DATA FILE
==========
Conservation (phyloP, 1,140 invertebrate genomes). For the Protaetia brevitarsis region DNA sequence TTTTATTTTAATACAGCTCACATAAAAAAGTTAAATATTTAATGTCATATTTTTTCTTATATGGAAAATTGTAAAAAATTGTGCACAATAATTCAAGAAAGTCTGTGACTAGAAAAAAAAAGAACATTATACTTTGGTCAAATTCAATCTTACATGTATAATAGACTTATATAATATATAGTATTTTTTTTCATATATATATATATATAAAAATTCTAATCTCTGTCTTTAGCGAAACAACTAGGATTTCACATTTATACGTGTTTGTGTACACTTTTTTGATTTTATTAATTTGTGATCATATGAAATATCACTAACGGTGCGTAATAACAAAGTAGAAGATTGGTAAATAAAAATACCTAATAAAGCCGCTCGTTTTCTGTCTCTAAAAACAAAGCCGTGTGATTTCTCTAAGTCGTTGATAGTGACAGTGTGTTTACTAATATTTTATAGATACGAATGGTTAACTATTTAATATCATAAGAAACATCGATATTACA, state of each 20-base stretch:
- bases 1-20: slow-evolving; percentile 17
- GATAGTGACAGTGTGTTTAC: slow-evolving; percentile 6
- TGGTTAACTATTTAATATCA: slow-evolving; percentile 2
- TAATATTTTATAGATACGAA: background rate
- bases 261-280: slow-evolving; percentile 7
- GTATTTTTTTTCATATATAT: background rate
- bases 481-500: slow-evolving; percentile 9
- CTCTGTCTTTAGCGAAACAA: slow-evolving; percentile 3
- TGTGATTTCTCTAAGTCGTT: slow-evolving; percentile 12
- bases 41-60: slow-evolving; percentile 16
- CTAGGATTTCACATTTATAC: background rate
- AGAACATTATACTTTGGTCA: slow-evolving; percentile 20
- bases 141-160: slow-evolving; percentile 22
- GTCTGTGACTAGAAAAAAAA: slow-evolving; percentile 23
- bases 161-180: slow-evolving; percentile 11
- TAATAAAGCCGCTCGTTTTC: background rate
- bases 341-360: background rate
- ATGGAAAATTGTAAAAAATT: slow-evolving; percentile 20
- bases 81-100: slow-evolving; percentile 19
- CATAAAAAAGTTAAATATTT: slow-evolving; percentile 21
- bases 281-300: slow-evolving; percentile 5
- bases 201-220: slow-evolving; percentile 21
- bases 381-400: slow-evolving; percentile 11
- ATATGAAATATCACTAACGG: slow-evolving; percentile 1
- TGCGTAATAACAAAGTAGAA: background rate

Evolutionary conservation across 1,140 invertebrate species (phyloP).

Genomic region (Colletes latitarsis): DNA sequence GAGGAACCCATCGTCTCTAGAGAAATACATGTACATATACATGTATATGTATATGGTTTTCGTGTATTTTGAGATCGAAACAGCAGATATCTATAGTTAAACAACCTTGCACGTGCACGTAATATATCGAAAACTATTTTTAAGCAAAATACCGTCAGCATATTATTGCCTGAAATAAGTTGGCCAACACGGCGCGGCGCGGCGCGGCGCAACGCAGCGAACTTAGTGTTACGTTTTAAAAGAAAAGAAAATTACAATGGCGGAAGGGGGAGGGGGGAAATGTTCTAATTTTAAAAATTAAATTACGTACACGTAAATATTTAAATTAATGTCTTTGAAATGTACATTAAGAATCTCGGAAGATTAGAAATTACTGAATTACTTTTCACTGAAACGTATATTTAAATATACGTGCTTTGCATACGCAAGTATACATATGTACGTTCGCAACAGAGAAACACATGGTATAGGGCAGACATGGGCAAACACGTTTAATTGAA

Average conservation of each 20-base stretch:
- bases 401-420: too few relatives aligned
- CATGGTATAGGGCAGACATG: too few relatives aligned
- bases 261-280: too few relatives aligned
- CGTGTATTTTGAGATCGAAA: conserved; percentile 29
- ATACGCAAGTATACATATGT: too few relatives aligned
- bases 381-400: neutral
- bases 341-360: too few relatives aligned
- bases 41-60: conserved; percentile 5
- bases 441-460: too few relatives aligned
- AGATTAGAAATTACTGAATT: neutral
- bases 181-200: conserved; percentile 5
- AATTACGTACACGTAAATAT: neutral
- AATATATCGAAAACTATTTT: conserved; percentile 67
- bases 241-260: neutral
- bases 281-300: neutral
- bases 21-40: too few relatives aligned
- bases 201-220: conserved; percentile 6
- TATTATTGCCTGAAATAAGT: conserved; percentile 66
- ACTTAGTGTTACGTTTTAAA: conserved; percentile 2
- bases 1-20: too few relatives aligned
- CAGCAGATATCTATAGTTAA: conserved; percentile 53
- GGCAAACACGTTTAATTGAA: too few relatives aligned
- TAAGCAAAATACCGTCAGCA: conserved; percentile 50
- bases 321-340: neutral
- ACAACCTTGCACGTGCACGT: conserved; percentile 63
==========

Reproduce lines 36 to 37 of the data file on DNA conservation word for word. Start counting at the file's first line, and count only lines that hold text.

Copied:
- bases 341-360: too few relatives aligned
- bases 41-60: conserved; percentile 5